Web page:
To Thomas, Lord Fairfax
Winchester April 19th 1756
The inclosed is the Copy of a Letter that came to my Hands by Express this Instant,1 which I send in Hopes that your Lordship will give Orders for raising not only a part of the Militia of this County, but of the adjacent ones also, & that with the utmost Expedition otherwise it is uncertain how far the Enemy may attempt to pursue their Victory—I have consulted Colo. Innis2 & the Officers of my Regiment who are unanimous in Opinion that the Men I have here which are only 50 shoud be detained till they are reinforced by the Militia for the Defence of the Town as it is more than probable that the Enemy may extend their Designs to this Place.
Notwithstanding I am sensible how much your Lordship will exert yourself on this Occasion, I cant help repeating that nothing but Dispatch can answer our present Purposes for unless I can throw some Ammunition into Edwards’s Fort to Night, the Remainder of our Party & the Inhabitants that are there, will more than probably fall a Sacrifice to the Indians as the Bearer3 who came off with the inclosed assures Me that the Fort was surrounded, & that an Assault was expect’d to Day. I am Your Lordship’s most obedt humble Servt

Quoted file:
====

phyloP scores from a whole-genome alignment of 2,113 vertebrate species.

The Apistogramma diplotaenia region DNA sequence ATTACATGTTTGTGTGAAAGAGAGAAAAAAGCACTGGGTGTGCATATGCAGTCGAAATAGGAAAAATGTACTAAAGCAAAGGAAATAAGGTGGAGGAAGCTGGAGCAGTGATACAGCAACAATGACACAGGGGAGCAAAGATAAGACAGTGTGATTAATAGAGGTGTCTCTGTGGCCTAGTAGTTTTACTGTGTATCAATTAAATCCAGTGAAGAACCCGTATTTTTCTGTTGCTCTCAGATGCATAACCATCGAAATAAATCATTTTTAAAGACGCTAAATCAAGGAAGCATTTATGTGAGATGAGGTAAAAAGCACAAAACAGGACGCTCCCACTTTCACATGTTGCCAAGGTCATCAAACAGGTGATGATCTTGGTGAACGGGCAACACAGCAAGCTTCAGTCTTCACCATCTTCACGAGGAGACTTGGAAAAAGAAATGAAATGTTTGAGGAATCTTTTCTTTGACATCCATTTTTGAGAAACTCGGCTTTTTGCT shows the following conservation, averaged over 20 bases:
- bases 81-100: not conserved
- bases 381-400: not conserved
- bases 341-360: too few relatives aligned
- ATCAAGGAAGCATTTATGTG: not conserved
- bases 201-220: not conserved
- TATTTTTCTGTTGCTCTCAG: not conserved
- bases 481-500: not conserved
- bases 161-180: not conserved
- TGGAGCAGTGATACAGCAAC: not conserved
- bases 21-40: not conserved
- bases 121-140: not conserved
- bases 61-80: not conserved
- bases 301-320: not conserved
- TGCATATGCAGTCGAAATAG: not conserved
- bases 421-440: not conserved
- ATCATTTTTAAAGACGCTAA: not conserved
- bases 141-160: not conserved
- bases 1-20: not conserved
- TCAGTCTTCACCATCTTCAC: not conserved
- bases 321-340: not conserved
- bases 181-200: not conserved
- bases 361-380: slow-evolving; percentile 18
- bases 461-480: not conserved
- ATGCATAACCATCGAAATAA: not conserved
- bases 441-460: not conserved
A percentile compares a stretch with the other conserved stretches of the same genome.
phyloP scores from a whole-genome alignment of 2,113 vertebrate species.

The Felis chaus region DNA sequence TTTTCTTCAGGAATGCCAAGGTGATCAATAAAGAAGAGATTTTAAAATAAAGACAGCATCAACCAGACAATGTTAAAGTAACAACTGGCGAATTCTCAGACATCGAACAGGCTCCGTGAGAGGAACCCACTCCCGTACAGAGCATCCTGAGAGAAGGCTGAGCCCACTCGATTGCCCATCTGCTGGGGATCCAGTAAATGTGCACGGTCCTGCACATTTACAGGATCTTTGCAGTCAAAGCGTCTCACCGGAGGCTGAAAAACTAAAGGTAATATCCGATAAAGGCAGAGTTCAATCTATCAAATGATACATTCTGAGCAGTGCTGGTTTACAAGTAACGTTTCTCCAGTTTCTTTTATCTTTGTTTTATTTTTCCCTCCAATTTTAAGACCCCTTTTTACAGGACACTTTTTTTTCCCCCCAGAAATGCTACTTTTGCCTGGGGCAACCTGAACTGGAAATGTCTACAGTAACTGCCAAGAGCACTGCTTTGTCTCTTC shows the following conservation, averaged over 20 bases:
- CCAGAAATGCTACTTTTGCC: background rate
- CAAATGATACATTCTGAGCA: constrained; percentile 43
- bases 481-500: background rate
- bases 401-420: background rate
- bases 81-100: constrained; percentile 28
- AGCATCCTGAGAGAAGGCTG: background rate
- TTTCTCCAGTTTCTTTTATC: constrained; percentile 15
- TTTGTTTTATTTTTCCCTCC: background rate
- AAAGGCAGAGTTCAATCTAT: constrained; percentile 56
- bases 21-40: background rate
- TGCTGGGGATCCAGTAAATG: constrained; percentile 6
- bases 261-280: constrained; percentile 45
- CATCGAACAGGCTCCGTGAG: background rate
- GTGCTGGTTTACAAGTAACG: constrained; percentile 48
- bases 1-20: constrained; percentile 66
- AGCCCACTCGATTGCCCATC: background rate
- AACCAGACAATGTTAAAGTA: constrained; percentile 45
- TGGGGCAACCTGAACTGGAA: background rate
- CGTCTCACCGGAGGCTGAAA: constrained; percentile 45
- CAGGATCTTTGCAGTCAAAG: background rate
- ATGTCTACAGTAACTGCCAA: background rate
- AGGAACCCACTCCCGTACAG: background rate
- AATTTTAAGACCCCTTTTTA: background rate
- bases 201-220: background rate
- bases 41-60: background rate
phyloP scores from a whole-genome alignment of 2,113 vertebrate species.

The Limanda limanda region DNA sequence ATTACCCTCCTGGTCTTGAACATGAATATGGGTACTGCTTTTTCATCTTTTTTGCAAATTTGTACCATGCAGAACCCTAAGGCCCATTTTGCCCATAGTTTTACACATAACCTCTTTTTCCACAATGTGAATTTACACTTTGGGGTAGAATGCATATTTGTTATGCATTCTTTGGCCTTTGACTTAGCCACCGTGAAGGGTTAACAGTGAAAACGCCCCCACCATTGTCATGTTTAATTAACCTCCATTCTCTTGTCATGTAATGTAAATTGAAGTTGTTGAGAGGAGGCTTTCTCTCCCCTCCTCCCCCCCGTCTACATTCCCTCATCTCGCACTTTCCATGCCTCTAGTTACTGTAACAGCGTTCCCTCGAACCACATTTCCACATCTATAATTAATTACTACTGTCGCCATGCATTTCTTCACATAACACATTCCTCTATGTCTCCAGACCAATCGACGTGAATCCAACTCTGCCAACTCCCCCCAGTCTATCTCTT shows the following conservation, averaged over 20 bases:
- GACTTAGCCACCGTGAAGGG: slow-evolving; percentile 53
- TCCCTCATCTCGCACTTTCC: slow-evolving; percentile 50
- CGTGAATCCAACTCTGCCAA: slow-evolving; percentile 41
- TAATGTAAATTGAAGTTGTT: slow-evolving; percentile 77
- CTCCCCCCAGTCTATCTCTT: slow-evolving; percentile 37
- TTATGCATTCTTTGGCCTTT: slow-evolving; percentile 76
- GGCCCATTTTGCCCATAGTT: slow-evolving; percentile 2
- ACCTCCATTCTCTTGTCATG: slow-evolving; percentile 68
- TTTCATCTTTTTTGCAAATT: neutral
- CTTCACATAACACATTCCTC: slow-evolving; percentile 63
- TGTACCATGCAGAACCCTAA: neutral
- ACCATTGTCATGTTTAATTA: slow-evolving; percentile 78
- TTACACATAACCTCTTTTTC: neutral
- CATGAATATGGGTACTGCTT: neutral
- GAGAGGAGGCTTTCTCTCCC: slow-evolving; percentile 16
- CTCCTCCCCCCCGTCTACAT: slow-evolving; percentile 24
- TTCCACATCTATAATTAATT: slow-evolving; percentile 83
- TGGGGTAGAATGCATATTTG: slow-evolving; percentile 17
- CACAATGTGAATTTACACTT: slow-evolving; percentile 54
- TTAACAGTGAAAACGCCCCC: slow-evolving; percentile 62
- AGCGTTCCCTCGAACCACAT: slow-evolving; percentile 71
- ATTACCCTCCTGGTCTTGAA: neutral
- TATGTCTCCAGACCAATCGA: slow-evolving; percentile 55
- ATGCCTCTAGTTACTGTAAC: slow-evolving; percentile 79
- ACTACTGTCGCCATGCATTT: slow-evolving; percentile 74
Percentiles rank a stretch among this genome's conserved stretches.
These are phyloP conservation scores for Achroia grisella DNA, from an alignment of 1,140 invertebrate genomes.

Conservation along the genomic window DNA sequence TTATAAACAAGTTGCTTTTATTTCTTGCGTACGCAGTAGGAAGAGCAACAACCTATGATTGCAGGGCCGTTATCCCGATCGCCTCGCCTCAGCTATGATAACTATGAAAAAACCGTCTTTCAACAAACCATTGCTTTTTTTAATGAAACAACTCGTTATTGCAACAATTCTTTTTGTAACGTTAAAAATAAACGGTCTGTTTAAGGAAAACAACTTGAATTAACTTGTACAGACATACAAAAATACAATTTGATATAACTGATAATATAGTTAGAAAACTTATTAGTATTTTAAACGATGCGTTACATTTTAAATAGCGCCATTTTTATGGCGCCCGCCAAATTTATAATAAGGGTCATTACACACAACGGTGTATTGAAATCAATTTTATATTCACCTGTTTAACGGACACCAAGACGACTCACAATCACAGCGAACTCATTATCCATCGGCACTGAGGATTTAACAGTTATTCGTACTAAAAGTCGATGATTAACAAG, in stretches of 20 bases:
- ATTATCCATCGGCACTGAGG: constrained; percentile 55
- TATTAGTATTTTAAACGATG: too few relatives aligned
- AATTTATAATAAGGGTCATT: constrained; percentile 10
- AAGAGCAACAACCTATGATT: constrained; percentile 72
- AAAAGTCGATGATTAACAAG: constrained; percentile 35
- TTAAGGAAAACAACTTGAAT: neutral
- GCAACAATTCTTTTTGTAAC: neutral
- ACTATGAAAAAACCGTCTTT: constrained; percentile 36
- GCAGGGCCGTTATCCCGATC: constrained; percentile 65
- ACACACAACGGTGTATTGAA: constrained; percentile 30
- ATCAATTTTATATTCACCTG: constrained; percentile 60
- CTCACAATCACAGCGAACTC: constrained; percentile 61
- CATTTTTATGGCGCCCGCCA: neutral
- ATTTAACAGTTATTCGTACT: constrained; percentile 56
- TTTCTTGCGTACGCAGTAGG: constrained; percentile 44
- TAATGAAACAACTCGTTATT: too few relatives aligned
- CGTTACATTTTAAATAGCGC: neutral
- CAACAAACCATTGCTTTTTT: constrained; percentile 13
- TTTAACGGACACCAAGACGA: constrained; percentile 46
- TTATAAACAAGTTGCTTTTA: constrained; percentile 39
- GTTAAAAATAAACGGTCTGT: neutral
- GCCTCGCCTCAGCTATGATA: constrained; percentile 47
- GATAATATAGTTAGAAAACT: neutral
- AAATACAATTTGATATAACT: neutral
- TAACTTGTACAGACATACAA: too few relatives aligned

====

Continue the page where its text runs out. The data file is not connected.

LS, ViHi: Dinwiddie Papers; LB, DLC:GW. The signed letter, in the hand of George Mercer with GW’s signature, is probably the copy that GW enclosed in his letter to Dinwiddie of 19 April.
Thomas, Lord Fairfax (1693–1781), proprietor of the Northern Neck of Virginia, lived at Greenway Court in Frederick County and was Frederick’s county lieutenant.
2. James Innes arrived in Winchester about 17 April on his way to Fort Cumberland.
3. On 20 May GW paid Thomas Batten 30s. “for coming express from Edwards Fort after the Engagemt wt. the Indians wt. Capt. Jno. Mercer” (Va. Regimental Receipt Book, 1755–58, DLC:GW).